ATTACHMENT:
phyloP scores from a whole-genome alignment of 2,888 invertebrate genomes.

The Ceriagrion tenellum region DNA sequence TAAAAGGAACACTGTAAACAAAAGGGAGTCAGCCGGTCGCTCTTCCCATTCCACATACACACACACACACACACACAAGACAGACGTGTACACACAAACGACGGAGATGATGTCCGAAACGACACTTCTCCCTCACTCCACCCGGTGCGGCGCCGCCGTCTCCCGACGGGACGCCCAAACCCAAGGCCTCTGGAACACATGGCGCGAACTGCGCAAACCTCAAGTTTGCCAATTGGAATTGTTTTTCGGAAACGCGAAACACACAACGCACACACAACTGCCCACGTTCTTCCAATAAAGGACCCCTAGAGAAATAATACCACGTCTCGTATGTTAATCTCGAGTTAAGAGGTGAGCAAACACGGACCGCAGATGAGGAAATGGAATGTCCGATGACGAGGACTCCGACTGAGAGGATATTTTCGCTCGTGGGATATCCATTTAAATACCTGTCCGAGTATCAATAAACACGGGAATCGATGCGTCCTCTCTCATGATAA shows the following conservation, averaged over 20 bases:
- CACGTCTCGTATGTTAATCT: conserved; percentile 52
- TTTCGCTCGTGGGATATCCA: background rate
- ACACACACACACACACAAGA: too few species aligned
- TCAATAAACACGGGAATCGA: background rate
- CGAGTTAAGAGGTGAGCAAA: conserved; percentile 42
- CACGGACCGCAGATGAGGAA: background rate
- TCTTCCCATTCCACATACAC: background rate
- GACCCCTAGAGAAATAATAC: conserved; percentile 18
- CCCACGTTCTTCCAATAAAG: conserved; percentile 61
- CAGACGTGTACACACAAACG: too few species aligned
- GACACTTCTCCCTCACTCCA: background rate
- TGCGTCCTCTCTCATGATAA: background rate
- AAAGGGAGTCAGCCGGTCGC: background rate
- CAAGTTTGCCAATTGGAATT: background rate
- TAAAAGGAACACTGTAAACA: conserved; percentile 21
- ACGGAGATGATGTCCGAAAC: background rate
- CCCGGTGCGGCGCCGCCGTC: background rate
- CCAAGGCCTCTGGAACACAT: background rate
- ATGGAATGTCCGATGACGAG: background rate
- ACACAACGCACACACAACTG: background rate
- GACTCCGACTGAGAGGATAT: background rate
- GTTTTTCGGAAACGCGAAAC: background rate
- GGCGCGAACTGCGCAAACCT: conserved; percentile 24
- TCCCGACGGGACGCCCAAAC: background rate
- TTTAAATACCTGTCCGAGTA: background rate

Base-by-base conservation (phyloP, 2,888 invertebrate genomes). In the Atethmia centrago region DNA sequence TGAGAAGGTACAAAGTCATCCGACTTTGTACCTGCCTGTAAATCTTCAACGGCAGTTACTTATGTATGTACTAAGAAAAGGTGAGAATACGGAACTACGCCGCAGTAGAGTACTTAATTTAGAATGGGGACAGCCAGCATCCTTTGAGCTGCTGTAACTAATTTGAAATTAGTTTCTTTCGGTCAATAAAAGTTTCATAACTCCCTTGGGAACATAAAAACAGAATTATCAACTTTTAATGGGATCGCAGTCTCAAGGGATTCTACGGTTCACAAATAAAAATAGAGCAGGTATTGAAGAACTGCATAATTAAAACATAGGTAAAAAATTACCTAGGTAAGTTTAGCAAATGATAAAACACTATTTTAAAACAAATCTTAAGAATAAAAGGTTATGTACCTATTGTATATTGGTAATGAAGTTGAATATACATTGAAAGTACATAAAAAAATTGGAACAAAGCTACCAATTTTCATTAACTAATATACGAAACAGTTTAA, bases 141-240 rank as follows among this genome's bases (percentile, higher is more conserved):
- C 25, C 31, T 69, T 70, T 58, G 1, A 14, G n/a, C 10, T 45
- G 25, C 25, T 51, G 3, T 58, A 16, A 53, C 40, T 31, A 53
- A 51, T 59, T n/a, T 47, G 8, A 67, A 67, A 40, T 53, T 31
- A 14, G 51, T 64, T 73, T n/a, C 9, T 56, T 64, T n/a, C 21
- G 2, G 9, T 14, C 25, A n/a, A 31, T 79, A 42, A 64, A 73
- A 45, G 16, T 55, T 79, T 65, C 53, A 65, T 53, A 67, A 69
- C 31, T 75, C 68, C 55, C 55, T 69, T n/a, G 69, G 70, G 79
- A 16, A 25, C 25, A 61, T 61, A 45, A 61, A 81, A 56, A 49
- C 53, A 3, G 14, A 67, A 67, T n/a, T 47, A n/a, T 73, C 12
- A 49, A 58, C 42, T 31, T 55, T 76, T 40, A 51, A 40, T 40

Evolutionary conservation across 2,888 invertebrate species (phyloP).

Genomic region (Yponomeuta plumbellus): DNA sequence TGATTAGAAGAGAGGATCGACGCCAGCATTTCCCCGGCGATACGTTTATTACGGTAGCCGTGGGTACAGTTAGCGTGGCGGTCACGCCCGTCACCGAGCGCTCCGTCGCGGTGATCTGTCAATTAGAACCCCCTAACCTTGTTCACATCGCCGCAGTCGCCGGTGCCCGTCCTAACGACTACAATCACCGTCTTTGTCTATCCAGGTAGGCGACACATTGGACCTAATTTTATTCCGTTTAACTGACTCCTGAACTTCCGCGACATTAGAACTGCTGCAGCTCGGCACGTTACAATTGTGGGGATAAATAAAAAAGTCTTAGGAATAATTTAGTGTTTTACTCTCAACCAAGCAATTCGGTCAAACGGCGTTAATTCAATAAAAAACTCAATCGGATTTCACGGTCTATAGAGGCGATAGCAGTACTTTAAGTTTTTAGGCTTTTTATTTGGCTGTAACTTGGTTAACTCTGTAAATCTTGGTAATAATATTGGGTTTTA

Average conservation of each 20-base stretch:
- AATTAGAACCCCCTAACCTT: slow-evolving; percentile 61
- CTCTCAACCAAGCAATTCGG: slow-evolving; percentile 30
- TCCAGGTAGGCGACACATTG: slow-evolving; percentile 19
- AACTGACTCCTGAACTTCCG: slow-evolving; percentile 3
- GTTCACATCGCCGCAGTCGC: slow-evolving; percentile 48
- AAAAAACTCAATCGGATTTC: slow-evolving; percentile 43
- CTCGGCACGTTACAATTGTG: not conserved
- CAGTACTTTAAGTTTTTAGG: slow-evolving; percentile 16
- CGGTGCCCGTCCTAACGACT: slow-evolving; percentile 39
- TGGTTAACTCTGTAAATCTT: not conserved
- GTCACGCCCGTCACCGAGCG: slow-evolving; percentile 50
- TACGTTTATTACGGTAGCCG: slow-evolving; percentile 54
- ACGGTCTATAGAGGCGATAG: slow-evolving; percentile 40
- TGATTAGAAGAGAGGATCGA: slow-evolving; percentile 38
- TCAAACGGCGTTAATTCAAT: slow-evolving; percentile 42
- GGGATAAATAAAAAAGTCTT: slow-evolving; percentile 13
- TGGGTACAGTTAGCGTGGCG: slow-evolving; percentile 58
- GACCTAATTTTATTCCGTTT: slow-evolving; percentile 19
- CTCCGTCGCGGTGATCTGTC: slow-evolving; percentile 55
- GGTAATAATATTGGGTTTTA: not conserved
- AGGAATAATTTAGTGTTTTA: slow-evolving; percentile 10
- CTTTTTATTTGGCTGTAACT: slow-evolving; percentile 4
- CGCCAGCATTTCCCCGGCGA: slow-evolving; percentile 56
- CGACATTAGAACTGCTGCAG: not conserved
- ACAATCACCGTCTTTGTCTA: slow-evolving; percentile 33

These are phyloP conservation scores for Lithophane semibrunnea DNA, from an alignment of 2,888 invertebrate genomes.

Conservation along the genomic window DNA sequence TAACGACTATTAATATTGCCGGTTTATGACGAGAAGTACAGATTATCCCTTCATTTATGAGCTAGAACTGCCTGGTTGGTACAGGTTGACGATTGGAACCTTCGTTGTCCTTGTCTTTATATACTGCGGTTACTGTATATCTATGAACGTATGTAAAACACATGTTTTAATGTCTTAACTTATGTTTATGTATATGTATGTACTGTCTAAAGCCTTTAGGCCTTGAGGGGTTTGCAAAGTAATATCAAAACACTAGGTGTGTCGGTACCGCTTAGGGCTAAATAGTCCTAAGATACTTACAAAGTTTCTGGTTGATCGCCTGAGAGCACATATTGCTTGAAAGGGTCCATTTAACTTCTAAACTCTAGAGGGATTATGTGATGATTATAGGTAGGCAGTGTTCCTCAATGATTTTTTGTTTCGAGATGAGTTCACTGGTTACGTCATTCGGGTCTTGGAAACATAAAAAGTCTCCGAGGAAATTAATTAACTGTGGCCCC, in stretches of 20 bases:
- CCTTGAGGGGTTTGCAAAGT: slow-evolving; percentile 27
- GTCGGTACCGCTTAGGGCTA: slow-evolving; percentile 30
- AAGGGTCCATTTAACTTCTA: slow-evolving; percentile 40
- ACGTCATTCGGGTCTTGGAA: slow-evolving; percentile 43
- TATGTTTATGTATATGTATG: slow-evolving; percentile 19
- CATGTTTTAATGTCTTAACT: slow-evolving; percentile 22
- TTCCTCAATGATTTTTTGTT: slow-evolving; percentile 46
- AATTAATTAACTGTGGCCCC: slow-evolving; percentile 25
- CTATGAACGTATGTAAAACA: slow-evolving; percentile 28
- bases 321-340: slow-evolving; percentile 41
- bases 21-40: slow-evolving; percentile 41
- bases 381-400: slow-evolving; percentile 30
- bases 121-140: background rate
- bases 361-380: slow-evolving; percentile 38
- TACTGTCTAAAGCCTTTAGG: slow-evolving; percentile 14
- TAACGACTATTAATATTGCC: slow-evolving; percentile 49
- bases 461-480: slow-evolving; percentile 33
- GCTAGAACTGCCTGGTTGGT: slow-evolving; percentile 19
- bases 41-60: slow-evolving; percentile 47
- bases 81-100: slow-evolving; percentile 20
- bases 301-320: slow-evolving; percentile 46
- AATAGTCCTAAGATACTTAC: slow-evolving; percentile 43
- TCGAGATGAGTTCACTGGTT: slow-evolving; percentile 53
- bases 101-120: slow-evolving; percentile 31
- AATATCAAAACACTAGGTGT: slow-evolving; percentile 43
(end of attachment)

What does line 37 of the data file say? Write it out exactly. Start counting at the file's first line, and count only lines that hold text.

- C 53, A 3, G 14, A 67, A 67, T n/a, T 47, A n/a, T 73, C 12